Agnipath scheme for recruitment of short-term contracted soldiers was announced. The driving factor for this U turn — from ‘One Rank One Pension’ to ‘No Rank No Pension’ might be economic.
GS-II: Government Policies and Interventions for Development in various sectors and Issues arising out of their Design and Implementation.
Dimensions of the Article
- Financial motivations
- Damaging consequences
- Political, and social implications
- Way Forward
- The OROP demand became tricky to fulfil but it was officially instituted in November 2015 for more than 25 lakh defence pensioners.
- It came with an immediate annual financial implication of ₹7,123.38 crore and the actual arrears from July 1, 2014 to December 31, 2015 were ₹10,392.35 crore.
- The financial burden increased cumulatively over time and has substantially increased the budgetary expenditure on defence pensions.
- In the current financial year, ₹1,19,696 crore has been budgeted for pensions, along with another ₹1,63,453 crore for salaries —that is 54% of the allocation for the Defence Ministry.
- It has been argued that the savings in the pensions bill — which will show up on the books only after a couple of decades — would be directed towards the modernisation of defence forces.
- The armed forces do not have that kind of time available to them to postpone their already long-delayed modernization.
- The Indian Air Force is already down to 30 squadrons of fighter jets against the 42 squadrons it needs, and the Indian Navy is at 130 ships when its vision was to be a 200 ship navy; the Indian Army is already short of 1,00,000 soldiers.
- The announcement of the Agniveer scheme is an implicit acknowledgement that the Indian the economy is incapable of supporting the armed forces that India needs.
- It faces an active military threat from two adversaries, China and Pakistan, and the internal security challenges in Kashmir and the northeastern States.
- Hence we must not resort to shrinking the military and rather must expand the economy to support the military and its needs.
- The policy has neither been theoretically drafted nor applied as a pilot project which brings uncertainty in its consequences post-implementation.
- Delayed consequences might be seen at operational levels of the Military especially the Navy and the Air Force which requires specialization in various areas.
- The training infrastructure, administrative working, etc. might be insufficient currently to the handle retention, release and recruitment of huge number of young soldiers.
- In the Agnipath pral, the class-based recruitment has been replaced with an all-India all-class recruitment. The reasons for this will strike at the core of the organizational management, leadership structures and operating philosophy of the Indian Army.
- Replacing the social identity of the soldiers with a purely professional identity would bring its own challenges in a tradition-bound army.
- There will be major problems in training, integrating and deploying soldiers with different levels of experience and motivations.
- The criterion of identifying the 25% short-term contracted soldiers to be retained could result in unhealthy competition.
- An organisation that depends on trust, camaraderie and esprit de corps could end up grappling with rivalries and jealousies amongst winners and losers, especially in their final year of the contract.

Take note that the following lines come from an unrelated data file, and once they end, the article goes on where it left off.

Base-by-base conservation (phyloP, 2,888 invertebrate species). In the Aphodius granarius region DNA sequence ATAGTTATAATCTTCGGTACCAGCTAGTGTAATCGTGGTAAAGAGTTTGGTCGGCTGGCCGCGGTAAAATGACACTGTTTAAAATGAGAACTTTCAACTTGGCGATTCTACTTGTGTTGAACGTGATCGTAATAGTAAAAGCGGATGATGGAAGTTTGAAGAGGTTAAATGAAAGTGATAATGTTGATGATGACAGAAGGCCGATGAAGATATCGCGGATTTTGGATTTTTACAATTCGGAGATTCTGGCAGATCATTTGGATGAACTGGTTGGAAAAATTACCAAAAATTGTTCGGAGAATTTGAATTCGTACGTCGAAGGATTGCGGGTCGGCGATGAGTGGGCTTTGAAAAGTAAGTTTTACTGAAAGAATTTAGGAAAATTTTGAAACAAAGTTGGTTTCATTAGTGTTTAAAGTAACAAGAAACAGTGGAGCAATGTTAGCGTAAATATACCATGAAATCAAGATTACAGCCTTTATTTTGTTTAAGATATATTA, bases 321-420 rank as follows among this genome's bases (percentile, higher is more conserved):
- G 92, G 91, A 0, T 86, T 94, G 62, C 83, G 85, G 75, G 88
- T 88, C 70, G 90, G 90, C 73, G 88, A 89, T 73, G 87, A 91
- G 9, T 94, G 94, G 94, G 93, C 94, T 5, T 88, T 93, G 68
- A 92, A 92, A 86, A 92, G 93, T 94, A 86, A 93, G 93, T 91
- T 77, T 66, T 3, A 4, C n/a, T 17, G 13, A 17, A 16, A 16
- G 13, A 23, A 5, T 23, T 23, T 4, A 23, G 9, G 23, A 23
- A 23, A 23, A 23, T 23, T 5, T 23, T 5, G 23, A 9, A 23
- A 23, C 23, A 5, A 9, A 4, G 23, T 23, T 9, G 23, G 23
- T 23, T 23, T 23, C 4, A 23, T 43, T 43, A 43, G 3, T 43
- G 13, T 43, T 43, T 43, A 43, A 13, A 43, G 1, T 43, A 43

- just like the OROP issue, this could become a politically attractive demand for longer tenures and pensions to be picked up by the Opposition parties. Over time, this will lead to the salary and pension budget creeping back up again.
Political, and social implications
- The Agnipath scheme also does away with the idea of a State-wise quota for recruitment into the Army, based on the Recruitable Male Population of that State which was implemented from 1966. This prevented an imbalanced army, which was dominated by any one State, linguistic community or ethnicity.
- Academic research shows that the high level of ethnic imbalance has been associated with severe problems of democracy and an increased likelihood of civil war.
- Coupled with this is the lack of hope in India’s economy, where over 45 crore Indians have stopped looking for jobs, there are
- high levels of unemployment and underemployment.
- It is to this mix that these few thousand young men who have been trained in inflicting organized violence will be thrown up every year.
- From erstwhile Yugoslavia to Rwanda — and closer home, during Partition — there are numerous examples of demobilised soldiers leading to increased violence against minorities.
In India, the Indian Army has so far provided salary, uniform and prestige, an inheritance of the British who took care of the living conditions, facilities for the soldiers’ families, and postretirement benefits and rewards, such as grants of land. A short-term contractual soldier, without earning pension, will be seen as doing jobs after his military service that are not seen to be commensurate in status and prestige with the profession of honour. It will reduce the motivation of those joining on short-term contracts while diminishing the “honour” of a profession which places extraordinary demands on young men. The Government’s yearning for financial savings runs the risk of reducing the honour of a profession, the stability of a society and the safety of a country.
Source – The Hindu